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What we will do in class

When you study at the university level, one of the most important things you learn is how to learn and how to discover your own ideas. Also, in the pandemic year of 2020, we have all had to learn to be creative and flexible with how we work, and students especially have had to take on a lot more responsibility for their own learning.

We have set this class up in a way that supports each student taking charge of their own learning as individuals, while also making sure we stay connected throughout the semester so we can share what we are discovering on our own.


Anthropology is vast. Anything people do, anthropologists study. So you could potentially study any number of things about people’s lives and learn to see them as anthropologists do. In this class, we only cover a few of the things that anthropologists talk about. Each topic complements the others, and together they help us to demonstrate the perspectives anthropologists apply to the qualitative study of people’s everyday lives.

The semester is divided into four main topics, each presented in a three-week sequence called a “module.” Each module focuses on a different facet of life that anthropologists have examined:

  • birth
  • childhood
  • cooperation
  • multiculturalism

Anthropologists approach each of these topics by placing it in a comparative, cross-cultural framework, and from this position see their own societies in a new light. We also want each student to rethink how their societies have defined this topic and how it might be defined differently.

  • In the first week of each module, we cover basic ideas anthropologists have developed to understand the topic. Usually there is a chapter from a textbook assigned. In this class, we use Small Places, Large Issues by Eriksen (2015). The full text of the fourth edition (which is where we have taken the assigned chapters) is available online via the library catalogue and the ereserve page. Any recent edition is acceptable for this class.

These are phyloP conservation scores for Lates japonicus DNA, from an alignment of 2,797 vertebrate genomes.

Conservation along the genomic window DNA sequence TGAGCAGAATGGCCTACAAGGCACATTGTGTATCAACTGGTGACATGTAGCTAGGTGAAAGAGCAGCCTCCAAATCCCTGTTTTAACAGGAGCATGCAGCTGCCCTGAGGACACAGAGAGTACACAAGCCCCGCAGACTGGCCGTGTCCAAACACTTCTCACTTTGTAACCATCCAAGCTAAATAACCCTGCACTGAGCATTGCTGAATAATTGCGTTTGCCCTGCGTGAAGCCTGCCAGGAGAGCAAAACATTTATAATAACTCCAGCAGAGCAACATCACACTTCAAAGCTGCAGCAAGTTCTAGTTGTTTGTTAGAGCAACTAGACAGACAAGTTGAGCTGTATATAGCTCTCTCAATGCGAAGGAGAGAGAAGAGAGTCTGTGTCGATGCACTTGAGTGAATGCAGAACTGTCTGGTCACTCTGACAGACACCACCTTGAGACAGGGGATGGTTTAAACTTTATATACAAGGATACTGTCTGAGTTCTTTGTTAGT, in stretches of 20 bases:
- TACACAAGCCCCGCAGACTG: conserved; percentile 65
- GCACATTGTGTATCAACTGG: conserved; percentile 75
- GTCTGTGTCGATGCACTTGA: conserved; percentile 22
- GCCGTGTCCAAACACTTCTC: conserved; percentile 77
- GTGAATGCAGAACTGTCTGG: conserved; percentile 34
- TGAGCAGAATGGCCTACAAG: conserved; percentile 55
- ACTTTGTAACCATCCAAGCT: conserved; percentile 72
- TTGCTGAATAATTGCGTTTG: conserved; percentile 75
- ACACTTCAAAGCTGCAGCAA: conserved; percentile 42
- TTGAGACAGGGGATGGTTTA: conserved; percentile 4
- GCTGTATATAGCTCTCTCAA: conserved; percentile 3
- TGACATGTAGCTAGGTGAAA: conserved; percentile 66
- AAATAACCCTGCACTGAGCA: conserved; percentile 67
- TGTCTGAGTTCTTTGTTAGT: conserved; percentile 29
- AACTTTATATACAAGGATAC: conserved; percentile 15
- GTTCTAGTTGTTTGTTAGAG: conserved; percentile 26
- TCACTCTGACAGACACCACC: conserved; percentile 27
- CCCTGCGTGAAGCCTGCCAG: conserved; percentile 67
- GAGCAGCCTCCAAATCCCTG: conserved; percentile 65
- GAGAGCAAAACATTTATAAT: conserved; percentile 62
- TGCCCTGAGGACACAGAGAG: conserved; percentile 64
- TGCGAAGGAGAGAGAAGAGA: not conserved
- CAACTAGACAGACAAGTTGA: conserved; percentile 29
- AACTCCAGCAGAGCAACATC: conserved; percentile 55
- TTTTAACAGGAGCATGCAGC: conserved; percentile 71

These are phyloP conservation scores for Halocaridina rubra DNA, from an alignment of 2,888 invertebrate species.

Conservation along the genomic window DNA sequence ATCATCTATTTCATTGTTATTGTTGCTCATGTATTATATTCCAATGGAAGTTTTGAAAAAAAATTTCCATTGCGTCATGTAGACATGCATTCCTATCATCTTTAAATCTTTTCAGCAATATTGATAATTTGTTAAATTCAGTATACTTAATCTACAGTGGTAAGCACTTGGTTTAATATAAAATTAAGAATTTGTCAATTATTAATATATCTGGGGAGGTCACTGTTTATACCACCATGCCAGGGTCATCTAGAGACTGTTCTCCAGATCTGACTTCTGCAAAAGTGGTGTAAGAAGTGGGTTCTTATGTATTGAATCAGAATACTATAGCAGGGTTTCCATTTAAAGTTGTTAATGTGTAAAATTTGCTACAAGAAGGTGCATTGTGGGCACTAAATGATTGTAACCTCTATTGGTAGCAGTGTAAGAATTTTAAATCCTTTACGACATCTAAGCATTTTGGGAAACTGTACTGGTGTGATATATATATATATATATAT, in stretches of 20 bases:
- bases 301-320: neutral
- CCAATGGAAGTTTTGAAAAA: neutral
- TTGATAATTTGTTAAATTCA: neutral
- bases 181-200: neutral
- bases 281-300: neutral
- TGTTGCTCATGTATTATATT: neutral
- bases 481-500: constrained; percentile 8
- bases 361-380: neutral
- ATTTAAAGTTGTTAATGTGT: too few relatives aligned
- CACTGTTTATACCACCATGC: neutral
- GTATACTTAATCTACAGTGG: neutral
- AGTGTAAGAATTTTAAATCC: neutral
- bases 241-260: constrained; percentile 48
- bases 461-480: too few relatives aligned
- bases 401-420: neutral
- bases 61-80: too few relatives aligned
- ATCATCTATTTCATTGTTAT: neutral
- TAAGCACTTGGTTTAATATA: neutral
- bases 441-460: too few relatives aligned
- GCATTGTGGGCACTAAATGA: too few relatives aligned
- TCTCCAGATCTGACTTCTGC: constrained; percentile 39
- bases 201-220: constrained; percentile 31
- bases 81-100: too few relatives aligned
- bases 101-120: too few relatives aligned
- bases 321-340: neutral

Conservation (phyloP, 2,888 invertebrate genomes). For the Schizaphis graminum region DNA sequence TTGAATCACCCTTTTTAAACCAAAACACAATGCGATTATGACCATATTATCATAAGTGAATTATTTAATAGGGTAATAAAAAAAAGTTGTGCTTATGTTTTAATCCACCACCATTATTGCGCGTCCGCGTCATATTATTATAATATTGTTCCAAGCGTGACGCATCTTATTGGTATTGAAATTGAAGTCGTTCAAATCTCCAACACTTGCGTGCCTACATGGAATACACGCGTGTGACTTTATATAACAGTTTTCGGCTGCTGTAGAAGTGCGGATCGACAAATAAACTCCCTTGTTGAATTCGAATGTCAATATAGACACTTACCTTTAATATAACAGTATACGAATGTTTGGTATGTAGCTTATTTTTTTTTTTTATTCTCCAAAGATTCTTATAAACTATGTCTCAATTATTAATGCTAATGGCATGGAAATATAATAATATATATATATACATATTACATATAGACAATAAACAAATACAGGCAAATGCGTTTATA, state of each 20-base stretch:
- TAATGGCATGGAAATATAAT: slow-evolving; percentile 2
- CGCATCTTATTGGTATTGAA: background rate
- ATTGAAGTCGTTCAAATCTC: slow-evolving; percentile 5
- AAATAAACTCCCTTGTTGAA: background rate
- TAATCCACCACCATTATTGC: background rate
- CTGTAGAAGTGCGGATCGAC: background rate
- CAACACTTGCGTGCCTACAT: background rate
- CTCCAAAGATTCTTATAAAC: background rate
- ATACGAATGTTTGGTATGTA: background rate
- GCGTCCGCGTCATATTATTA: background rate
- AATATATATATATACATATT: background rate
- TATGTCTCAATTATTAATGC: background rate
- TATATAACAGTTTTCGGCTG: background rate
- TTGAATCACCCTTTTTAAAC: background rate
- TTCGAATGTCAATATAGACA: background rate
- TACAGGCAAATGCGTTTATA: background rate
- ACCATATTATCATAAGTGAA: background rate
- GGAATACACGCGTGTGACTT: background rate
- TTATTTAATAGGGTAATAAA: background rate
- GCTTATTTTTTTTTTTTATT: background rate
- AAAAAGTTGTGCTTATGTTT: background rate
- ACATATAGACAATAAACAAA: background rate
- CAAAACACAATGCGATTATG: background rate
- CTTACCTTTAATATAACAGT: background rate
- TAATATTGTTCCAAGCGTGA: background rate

• In the second week we discuss these ideas in the context of a single ethnographic case study, a qualitative description and analysis of a single community. The assigned readings present these ethnographic descriptions, and you can get them from the class ereserve page or the library catalogue.
  • In the third week, we examine the topic in a comparative framework, usually by examining a second ethnographic case or another example of anthropological research on the topic. These are also available via ereserve and the library catalogue
  • At the end of the third week of each module, there’s also a writing assignment related to the topic that asks you to make an argument for your own point of view on these ideas. Most of these ask you to reflect critically on your own experiences from the point of view of another way of life.

The weekly checklist

For all these pieces to come together, you have to do something for this class every week for the whole semester. Each week, you will have a series of tasks to carry out in order. You start each week on the Modules page, and go to the first item in that week’s checklist, the weekly reading. After you’ve read and reflected on the week’s assigned readings, you move on to the next item in the checklist, and through a series of videos, recordings, notes. Along the way, we have thrown in two simple multiple-choice questions each week. These are chances to consolidate what you have learned from the week’s material. (And you get a point for each one. See the Assignments page.) Each week’s checklist has a surprise too. Technically, there are no due dates for these checklists. You can work through at your own pace. But it is a good idea to stay in sync with the whole class. Aim to complete each week’s checklist and the two questions by Friday night.

During the week, you will also have an opportunity to talk to the lecturers more about the topic in a live videoconference during our office hours. Also, during the week, you will have an opportunity to work with your tutor in a tutorial section on campus (or online if you have registered for one of the online tuts). If you work through each week’s checklist of tasks, then by the end of the semester you will have constructed an edifice of knowledge rather than collected bits and pieces of information.


Eriksen, Thomas Hylland. 2015. Small Places, Large Issues: An Introduction to Social and Cultural Anthropology. 4th ed. London: Pluto Press. http://www.jstor.org/stable/j.ctt183p184.

1002/2020/what-we-will-do.txt · Last modified: 2020/08/19 02:21 by Ryan Schram (admin)